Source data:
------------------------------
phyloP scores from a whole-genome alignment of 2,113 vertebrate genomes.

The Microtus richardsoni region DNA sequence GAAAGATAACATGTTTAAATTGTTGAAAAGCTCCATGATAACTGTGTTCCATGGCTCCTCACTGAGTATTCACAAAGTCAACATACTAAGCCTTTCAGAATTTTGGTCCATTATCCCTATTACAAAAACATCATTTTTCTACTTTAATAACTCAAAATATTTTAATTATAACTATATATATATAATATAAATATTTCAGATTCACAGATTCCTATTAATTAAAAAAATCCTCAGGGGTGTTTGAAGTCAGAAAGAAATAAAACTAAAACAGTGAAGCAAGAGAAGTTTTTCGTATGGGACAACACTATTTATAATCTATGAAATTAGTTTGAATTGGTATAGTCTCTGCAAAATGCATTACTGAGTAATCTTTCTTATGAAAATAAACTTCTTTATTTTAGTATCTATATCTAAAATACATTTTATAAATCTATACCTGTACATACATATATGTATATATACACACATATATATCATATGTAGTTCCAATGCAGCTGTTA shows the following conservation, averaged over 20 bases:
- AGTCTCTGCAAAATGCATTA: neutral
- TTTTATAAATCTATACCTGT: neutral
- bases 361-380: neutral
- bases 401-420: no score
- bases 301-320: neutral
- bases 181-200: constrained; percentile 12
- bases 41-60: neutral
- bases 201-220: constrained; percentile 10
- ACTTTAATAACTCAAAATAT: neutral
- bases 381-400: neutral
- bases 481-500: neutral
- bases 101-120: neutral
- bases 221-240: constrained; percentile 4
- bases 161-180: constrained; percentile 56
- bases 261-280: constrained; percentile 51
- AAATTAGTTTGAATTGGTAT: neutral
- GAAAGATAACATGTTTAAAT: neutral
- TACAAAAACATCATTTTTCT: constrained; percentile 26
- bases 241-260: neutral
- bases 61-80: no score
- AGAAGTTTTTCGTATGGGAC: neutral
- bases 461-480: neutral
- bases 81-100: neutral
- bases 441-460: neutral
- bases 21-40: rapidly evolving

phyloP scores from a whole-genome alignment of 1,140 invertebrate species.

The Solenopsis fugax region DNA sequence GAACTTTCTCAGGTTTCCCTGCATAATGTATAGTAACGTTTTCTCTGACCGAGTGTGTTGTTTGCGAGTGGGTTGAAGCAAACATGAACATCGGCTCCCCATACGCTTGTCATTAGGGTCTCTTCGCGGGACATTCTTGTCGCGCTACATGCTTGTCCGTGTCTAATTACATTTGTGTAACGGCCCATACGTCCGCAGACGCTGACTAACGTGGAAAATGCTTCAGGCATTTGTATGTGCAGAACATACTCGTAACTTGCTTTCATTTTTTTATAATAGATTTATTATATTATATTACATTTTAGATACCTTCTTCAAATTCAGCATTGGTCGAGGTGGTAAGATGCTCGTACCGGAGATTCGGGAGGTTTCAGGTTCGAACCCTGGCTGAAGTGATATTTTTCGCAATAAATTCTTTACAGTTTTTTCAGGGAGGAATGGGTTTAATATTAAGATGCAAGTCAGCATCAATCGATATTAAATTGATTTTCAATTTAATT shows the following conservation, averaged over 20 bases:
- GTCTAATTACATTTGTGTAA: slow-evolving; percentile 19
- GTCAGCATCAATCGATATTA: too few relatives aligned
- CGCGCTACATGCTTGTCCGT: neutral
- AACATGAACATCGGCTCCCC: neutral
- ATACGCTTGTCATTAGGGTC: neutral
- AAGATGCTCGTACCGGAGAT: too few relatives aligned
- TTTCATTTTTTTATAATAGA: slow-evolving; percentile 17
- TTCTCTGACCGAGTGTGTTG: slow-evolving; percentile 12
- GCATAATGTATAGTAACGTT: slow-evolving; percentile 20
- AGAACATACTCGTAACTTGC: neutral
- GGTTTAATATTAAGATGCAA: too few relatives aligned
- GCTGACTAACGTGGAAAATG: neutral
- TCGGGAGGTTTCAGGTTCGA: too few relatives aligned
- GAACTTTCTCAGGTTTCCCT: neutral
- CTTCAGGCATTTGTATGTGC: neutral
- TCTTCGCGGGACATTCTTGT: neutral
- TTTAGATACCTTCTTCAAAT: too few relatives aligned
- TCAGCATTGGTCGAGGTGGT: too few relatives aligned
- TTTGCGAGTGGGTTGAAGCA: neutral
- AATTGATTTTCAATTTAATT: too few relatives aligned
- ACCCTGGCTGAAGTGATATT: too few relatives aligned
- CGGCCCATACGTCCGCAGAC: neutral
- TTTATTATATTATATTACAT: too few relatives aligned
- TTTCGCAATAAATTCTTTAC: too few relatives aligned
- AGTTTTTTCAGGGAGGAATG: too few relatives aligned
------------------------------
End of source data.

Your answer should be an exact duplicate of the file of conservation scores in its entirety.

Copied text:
phyloP scores from a whole-genome alignment of 2,113 vertebrate genomes.

The Microtus richardsoni region DNA sequence GAAAGATAACATGTTTAAATTGTTGAAAAGCTCCATGATAACTGTGTTCCATGGCTCCTCACTGAGTATTCACAAAGTCAACATACTAAGCCTTTCAGAATTTTGGTCCATTATCCCTATTACAAAAACATCATTTTTCTACTTTAATAACTCAAAATATTTTAATTATAACTATATATATATAATATAAATATTTCAGATTCACAGATTCCTATTAATTAAAAAAATCCTCAGGGGTGTTTGAAGTCAGAAAGAAATAAAACTAAAACAGTGAAGCAAGAGAAGTTTTTCGTATGGGACAACACTATTTATAATCTATGAAATTAGTTTGAATTGGTATAGTCTCTGCAAAATGCATTACTGAGTAATCTTTCTTATGAAAATAAACTTCTTTATTTTAGTATCTATATCTAAAATACATTTTATAAATCTATACCTGTACATACATATATGTATATATACACACATATATATCATATGTAGTTCCAATGCAGCTGTTA shows the following conservation, averaged over 20 bases:
- AGTCTCTGCAAAATGCATTA: neutral
- TTTTATAAATCTATACCTGT: neutral
- bases 361-380: neutral
- bases 401-420: no score
- bases 301-320: neutral
- bases 181-200: constrained; percentile 12
- bases 41-60: neutral
- bases 201-220: constrained; percentile 10
- ACTTTAATAACTCAAAATAT: neutral
- bases 381-400: neutral
- bases 481-500: neutral
- bases 101-120: neutral
- bases 221-240: constrained; percentile 4
- bases 161-180: constrained; percentile 56
- bases 261-280: constrained; percentile 51
- AAATTAGTTTGAATTGGTAT: neutral
- GAAAGATAACATGTTTAAAT: neutral
- TACAAAAACATCATTTTTCT: constrained; percentile 26
- bases 241-260: neutral
- bases 61-80: no score
- AGAAGTTTTTCGTATGGGAC: neutral
- bases 461-480: neutral
- bases 81-100: neutral
- bases 441-460: neutral
- bases 21-40: rapidly evolving

phyloP scores from a whole-genome alignment of 1,140 invertebrate species.

The Solenopsis fugax region DNA sequence GAACTTTCTCAGGTTTCCCTGCATAATGTATAGTAACGTTTTCTCTGACCGAGTGTGTTGTTTGCGAGTGGGTTGAAGCAAACATGAACATCGGCTCCCCATACGCTTGTCATTAGGGTCTCTTCGCGGGACATTCTTGTCGCGCTACATGCTTGTCCGTGTCTAATTACATTTGTGTAACGGCCCATACGTCCGCAGACGCTGACTAACGTGGAAAATGCTTCAGGCATTTGTATGTGCAGAACATACTCGTAACTTGCTTTCATTTTTTTATAATAGATTTATTATATTATATTACATTTTAGATACCTTCTTCAAATTCAGCATTGGTCGAGGTGGTAAGATGCTCGTACCGGAGATTCGGGAGGTTTCAGGTTCGAACCCTGGCTGAAGTGATATTTTTCGCAATAAATTCTTTACAGTTTTTTCAGGGAGGAATGGGTTTAATATTAAGATGCAAGTCAGCATCAATCGATATTAAATTGATTTTCAATTTAATT shows the following conservation, averaged over 20 bases:
- GTCTAATTACATTTGTGTAA: slow-evolving; percentile 19
- GTCAGCATCAATCGATATTA: too few relatives aligned
- CGCGCTACATGCTTGTCCGT: neutral
- AACATGAACATCGGCTCCCC: neutral
- ATACGCTTGTCATTAGGGTC: neutral
- AAGATGCTCGTACCGGAGAT: too few relatives aligned
- TTTCATTTTTTTATAATAGA: slow-evolving; percentile 17
- TTCTCTGACCGAGTGTGTTG: slow-evolving; percentile 12
- GCATAATGTATAGTAACGTT: slow-evolving; percentile 20
- AGAACATACTCGTAACTTGC: neutral
- GGTTTAATATTAAGATGCAA: too few relatives aligned
- GCTGACTAACGTGGAAAATG: neutral
- TCGGGAGGTTTCAGGTTCGA: too few relatives aligned
- GAACTTTCTCAGGTTTCCCT: neutral
- CTTCAGGCATTTGTATGTGC: neutral
- TCTTCGCGGGACATTCTTGT: neutral
- TTTAGATACCTTCTTCAAAT: too few relatives aligned
- TCAGCATTGGTCGAGGTGGT: too few relatives aligned
- TTTGCGAGTGGGTTGAAGCA: neutral
- AATTGATTTTCAATTTAATT: too few relatives aligned
- ACCCTGGCTGAAGTGATATT: too few relatives aligned
- CGGCCCATACGTCCGCAGAC: neutral
- TTTATTATATTATATTACAT: too few relatives aligned
- TTTCGCAATAAATTCTTTAC: too few relatives aligned
- AGTTTTTTCAGGGAGGAATG: too few relatives aligned